What inspired you to write In the Green?: I was initially inspired by Hildegard von Bingen when I encountered her work in college, as I was studying Medieval art. Her work stands out as totally original, personal, feminine, in a time when most art was quite homogeneous. My fascination with her art lead me to learn about her music, poetry, philosophy, her books on the natural world and healing, and her communications with so of the powerful people of her time. I was struck by her accomplishments, particularly in her being able to accomplish them as a woman in the 12th century, a time when to be a woman was to be, generally speaking, non-existent. In my research, I kept being struck by the fact that none of her accomplishments really began until she was in her 40s (she lived to be in her 80s, almost unheard of for her time). And before that, not much is known because she was living in that cell with Jutta, an extreme situation even at the time. And I became fascinated with Jutta – who was SHE, and how did she influence young Hildegard? Clearly they spent a LOT of time together during Hildegard's formative years, and in a highly unusual, highly intimate situation – but for all Hildegard’s talk (which is a lot, I think there are something 400 of her letters that we have, not to mention all her music art and three big books of visionary theology) she doesn't talk much about Jutta. She calls Jutta "a pious woman who was crowned with a good death." We know Jutta was a little older than Hildegard, that Hildegard was given to be a sort of hand maid to her when she was quite young, that Jutta came from a family of rank and had potential suitors. I decided to look at Jutta's choice to cloister herself in such an extreme manner as a sort of radical feminist act – if to be a woman in the 12th century was to be erased, Jutta chose to reject that notion HARD. By locking herself away from the world, that was a powerful act of control. We also know that Jutta rejected all kinds of creature comforts – she didn’t wear shoes even in the cold German winters, she lived on a diet even more restricted than the prescribed Benedictine diet, and she was a big fan of self-flagellation. She wore a hair shirt (clothing made from coarse animal hair, designed to irritate your skin), and when she died she was found to have a barbed chain around her body. Hildegard did not prescribe to ANY of this, and in fact she lived a life of abundant curiosity about life, surrounding herself with a community, learning about natural world, singing in harmony, getting her hands dirty. There’s a lot to celebrate about Hildegard – but I found myself continually curious about this shadowy figure of Jutta. WHY did she want to lock herself away from the world and mutilate her body and take in and care for a young girl? I kept looking at her with sympathy and curiosity and tenderness, and I wanted this to be just as much her story as Hildegard’s, because I think that she had a profound effect on Hildegard, even if that was to show Hildegard what she didn’t want to be.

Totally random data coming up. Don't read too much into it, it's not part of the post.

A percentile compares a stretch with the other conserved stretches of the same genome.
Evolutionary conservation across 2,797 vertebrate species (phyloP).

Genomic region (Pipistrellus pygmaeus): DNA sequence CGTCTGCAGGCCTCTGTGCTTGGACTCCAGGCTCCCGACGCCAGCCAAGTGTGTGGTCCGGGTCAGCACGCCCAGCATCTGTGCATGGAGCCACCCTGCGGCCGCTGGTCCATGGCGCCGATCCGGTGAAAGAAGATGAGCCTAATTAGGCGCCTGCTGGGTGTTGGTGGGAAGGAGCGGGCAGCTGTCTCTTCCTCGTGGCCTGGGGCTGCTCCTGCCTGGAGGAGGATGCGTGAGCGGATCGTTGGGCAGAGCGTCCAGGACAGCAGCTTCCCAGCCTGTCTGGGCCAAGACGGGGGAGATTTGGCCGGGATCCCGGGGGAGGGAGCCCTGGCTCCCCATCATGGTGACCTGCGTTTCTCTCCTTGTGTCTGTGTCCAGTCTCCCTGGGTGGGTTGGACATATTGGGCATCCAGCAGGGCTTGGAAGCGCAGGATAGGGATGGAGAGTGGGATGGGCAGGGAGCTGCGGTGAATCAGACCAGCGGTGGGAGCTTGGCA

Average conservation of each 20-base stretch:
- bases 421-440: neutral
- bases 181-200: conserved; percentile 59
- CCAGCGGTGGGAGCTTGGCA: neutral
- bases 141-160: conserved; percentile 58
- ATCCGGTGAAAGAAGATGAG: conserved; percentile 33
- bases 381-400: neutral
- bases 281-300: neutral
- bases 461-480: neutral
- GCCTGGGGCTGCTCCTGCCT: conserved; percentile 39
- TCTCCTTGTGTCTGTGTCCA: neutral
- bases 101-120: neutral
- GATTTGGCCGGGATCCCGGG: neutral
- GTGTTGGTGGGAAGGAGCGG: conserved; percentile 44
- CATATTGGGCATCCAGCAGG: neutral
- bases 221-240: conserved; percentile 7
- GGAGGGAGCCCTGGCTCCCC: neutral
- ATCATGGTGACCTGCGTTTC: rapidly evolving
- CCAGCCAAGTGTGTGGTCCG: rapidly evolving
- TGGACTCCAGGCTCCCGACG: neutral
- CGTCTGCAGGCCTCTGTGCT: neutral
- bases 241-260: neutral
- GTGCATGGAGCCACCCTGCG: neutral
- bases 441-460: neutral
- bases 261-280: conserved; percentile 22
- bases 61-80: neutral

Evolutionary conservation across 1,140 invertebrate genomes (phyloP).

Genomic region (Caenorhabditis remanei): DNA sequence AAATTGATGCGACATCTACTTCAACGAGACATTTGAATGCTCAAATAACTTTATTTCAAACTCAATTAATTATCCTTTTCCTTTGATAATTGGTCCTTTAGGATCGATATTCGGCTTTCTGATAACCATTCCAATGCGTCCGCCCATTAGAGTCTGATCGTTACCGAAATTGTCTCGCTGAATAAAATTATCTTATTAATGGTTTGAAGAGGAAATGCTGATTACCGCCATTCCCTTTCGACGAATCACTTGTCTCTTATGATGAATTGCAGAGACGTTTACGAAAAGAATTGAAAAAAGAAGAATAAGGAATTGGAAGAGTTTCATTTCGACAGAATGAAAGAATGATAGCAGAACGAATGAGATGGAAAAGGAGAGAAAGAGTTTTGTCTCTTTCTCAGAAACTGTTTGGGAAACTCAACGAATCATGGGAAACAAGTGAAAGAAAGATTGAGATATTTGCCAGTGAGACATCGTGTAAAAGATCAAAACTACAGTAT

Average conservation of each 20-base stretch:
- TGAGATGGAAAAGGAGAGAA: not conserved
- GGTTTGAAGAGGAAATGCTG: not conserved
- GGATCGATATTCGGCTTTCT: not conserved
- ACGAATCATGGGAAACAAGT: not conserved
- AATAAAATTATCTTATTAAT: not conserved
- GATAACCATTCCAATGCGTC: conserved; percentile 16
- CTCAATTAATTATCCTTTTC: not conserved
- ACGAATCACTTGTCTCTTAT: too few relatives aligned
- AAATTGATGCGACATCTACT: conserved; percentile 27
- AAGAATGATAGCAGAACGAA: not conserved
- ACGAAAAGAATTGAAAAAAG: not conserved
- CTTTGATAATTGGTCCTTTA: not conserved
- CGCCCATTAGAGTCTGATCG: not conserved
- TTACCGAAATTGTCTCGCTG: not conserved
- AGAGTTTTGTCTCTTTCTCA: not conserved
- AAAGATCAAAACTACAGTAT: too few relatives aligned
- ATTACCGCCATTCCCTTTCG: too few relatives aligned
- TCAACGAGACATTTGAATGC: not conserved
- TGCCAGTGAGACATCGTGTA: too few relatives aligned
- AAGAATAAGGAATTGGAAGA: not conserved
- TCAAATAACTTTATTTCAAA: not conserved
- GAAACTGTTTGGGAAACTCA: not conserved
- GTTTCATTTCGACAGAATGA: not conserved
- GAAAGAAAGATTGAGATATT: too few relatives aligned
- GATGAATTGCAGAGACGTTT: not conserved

What kind of theater speaks to you? What or who inspires you as an artist?: I love theater that really uses the magic particular to the form. I want to see bodies being used, space being revealed, voices filling the hollows of a space! Some of my favorite theatrical experiences have been Home by Geoff Sobelle, Brief Encounter by Kneehigh Theatre, seeing The Great Comet when it was at Ars Nova (I got very lucky and saw the closing night performance and I mean it when I say it changed my life), anything that Steven Hoggett makes... I am inspired by innovation, by people who are pushing forms. My favorite musical group at the moment is Roomful of Teeth – they’re an a cappella group but they are using their voices in ways that blow my mind and inspire me to test the boundaries of conventional singing, group singing, songwriting, and storytelling.